By Northern blot analysis on different human tissues (Fig. 5), decysin is expressed as a single 2.4-kb message and is highly abundant in the small intestine and appendix. Database searches produced a single partial expressed sequencing tag from pig small intestine (not shown). Expression is also seen in lymph node, mucosal lining of the colon, thymus, spleen, and very weakly in bone marrow. Peripheral blood, ovary, testis, prostate, and fetal liver are negative, as well as other blots containing tissues such as heart, lung, or liver (data not shown).

In Situ Hybridization Detects Decysin Message in Germinal Centers.

To localize decysin mRNA in human lymph nodes, in situ hybridization was performed (Fig. 6). A tonsil section probed with the antisense RNA strand shows distinct hybridization signals primarily within germinal centers (A and C) in contrast to the same follicles probed with the sense strand (B). The follicle marked by an arrow is shown in higher magnification (C). Silver grains are in focalized clusters evenly distributed with the germinal center. This profile is identical to that obtained by anti-CD11c immunostaining of GCDCs (compare C and D), and confirms that DCs of the germinal center express high levels of decysin.

Discussion

The study of DCs is hampered by their scarcity in vivo. In this paper, a PCR-based method was used to clone a cell type–specific cDNA from three million CD40-activated germinal center dendritic cells isolated from human tonsils. Several lines of evidence indicate the power of this technique. (a) Among the 250 sequenced clones, <5% contained common housekeeping genes (β actin could not be amplified from subtracted GCDC cDNA after 35 cycles of PCR [Fig. 2 A]). (b) A third were unknown genes. (c) 107 clones represented genes whose expression is either specific to or highly expressed by mature DCs (CD83, DC tactin, DEC205, MHC class II, Rel-B, IAP-c). On average, we determined that 1 out of 10 clones corresponds to a gene expressed in tester GCDCs and not in driver U937. All these data suggest that the PCR-based subtraction method used here is well applicable to clone unique genes from low number of ex vivo cells, including different DC subsets.

In this subtracted library we identified a novel member of the disintegrin metalloproteinases. It is a large family of mostly membrane-anchored proteases with conserved disintegrin and cysteine-rich domains and a zinc-chelating pocket, although not all members are active enzymes (19). They encode an adhesive function to cell-surface proteins through the COOH-terminal disintegrin domain and a potential antiadhesive/cleavage function through the zinc- dependent metalloprotease domain. Members of this group encode diverse functions. Fertilin α and β have been implicated in sperm–egg binding and fusion (24), meltrin in muscle cell fusion (25), and Kuzbanian in neurogenesis (26). Snake venom disintegrins bind the β3αv integrin and prevent its interaction with fibrinogen (27). By the use of specific inhibitors, metalloproteases have been implicated in shedding of a number of molecules which play critical roles in the immune system: TGF-α, TNF receptors p60 and p80, FasL, CD30, IL-6 receptor, and L-selectin (28– 33). Recently, the enzymes that process TNF-α have been identified as disintegrin metalloproteinases TACE (34, 35) and ADAM-10 (36).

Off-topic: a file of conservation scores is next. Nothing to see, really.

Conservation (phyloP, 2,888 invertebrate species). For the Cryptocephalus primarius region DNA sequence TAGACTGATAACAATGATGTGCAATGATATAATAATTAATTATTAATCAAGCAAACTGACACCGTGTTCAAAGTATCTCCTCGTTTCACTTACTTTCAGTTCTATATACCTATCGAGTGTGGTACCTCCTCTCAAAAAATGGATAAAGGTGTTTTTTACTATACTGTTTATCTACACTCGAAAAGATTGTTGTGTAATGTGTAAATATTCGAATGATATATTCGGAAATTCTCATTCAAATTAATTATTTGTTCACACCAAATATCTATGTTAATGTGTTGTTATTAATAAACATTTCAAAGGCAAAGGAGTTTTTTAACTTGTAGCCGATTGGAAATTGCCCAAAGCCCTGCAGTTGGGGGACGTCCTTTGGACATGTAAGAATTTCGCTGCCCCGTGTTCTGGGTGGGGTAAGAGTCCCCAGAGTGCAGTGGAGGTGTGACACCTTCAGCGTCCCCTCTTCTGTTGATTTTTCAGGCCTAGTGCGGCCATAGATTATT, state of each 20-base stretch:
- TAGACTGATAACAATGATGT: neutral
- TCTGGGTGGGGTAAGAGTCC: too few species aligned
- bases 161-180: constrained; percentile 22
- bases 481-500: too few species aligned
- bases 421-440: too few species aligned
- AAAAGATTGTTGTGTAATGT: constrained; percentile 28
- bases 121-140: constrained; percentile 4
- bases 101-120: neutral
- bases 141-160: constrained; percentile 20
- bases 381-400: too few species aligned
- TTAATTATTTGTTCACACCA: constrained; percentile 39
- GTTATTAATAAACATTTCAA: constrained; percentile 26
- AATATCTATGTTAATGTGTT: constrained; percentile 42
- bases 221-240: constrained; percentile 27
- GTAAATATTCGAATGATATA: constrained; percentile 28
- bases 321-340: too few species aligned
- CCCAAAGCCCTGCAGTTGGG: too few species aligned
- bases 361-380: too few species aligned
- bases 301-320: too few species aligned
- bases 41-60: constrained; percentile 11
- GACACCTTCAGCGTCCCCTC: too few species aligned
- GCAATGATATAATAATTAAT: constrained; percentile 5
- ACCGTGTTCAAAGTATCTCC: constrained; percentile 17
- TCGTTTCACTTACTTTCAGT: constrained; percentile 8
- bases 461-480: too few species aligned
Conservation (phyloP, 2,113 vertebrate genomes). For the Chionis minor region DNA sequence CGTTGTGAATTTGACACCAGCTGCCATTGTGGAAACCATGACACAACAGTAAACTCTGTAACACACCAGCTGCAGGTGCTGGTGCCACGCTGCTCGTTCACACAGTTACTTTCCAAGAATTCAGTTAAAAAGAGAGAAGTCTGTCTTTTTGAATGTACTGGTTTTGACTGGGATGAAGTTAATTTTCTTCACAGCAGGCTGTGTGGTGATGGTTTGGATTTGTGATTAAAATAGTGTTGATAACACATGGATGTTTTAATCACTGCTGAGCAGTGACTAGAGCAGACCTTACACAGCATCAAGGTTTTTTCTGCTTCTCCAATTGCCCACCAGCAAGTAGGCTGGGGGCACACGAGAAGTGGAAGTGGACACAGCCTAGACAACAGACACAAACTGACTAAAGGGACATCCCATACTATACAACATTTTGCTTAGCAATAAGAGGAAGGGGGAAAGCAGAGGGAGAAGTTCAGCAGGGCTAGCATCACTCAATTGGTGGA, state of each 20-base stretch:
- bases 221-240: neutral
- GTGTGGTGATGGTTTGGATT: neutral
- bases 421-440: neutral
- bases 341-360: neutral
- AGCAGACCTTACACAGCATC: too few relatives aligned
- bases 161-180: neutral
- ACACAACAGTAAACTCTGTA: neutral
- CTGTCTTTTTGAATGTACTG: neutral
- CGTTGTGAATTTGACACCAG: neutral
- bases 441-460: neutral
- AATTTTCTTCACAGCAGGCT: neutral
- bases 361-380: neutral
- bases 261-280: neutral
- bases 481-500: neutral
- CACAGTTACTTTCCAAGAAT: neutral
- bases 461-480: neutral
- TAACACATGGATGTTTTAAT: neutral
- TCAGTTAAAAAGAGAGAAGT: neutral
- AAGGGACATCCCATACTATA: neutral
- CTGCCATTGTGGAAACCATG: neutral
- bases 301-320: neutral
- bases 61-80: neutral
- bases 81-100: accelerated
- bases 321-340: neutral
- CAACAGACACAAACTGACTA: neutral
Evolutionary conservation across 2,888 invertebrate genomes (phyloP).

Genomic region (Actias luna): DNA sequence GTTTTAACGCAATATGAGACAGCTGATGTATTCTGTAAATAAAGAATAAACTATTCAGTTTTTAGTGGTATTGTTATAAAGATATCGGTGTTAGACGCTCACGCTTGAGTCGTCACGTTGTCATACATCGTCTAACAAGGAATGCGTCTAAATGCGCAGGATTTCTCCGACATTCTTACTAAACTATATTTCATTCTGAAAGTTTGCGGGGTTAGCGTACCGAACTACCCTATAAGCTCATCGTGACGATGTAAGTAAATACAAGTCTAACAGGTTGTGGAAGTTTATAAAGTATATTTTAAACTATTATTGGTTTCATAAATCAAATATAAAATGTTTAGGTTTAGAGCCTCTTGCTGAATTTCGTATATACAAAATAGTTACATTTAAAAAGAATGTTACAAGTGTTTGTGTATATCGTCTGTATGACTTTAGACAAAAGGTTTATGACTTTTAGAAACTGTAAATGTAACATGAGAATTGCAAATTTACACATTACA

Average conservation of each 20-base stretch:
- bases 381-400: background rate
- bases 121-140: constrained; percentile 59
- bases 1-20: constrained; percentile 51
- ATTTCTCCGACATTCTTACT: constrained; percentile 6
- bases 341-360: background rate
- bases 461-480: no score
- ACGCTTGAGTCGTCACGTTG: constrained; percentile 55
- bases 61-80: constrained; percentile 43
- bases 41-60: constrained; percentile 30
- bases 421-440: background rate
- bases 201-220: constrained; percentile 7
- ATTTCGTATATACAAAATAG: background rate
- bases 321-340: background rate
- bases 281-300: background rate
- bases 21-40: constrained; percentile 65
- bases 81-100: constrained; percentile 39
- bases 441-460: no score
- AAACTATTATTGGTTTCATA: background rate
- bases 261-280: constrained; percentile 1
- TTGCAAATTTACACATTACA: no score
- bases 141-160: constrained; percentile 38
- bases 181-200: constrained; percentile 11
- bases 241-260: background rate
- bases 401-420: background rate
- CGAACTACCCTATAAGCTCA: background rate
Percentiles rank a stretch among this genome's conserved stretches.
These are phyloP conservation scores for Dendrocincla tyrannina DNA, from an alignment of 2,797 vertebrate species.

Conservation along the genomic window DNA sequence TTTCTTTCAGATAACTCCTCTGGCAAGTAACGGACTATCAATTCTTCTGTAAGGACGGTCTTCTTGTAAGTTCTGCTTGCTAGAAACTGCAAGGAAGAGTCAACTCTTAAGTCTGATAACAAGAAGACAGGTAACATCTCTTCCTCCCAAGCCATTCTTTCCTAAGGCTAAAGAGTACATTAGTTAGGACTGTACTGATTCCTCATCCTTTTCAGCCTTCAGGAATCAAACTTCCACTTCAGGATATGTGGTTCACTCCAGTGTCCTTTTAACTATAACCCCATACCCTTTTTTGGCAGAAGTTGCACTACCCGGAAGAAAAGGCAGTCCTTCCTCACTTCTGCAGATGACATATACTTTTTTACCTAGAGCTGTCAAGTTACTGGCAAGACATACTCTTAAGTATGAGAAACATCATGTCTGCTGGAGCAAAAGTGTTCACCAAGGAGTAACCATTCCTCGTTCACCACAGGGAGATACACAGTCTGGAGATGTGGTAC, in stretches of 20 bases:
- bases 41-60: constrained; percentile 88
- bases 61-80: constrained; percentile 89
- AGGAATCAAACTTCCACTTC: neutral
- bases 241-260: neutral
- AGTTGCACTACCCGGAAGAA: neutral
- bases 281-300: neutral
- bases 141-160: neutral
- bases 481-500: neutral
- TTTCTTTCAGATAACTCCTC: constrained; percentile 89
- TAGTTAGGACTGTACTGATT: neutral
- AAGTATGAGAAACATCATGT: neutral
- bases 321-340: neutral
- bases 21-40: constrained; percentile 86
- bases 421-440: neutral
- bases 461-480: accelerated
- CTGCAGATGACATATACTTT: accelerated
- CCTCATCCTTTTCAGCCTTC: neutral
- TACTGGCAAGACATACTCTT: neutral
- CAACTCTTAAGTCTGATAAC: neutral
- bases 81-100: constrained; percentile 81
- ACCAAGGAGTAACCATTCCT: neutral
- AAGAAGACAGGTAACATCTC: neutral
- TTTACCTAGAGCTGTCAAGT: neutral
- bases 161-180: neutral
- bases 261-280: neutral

Decysin is a member of the disintegrin metalloproteinase family by the following criteria: it has a hydrophobic leader followed by a prodomain with a cysteine-switch consensus, a mechanism by which a prodomain cysteine ligates the active site zinc, and retains the zymogen in an inactive state. Decysin comprises a zinc-chelating catalytic site with a methionine turn and most of the disintegrin domain. Yet, it is unique in three points. First, the third zinc-chelating residue, a histidine in all other disintegrin and matrix metalloproteinases, is replaced by aspartic acid in analogy to a bacterial proteinase. Second, the disintegrin domain is truncated. Third, decysin lacks a transmembrane domain, and is therefore potentially secreted. It will be important to examine whether this gene might represent the first member of a new subclass of mammalian disintegrin metalloproteinases.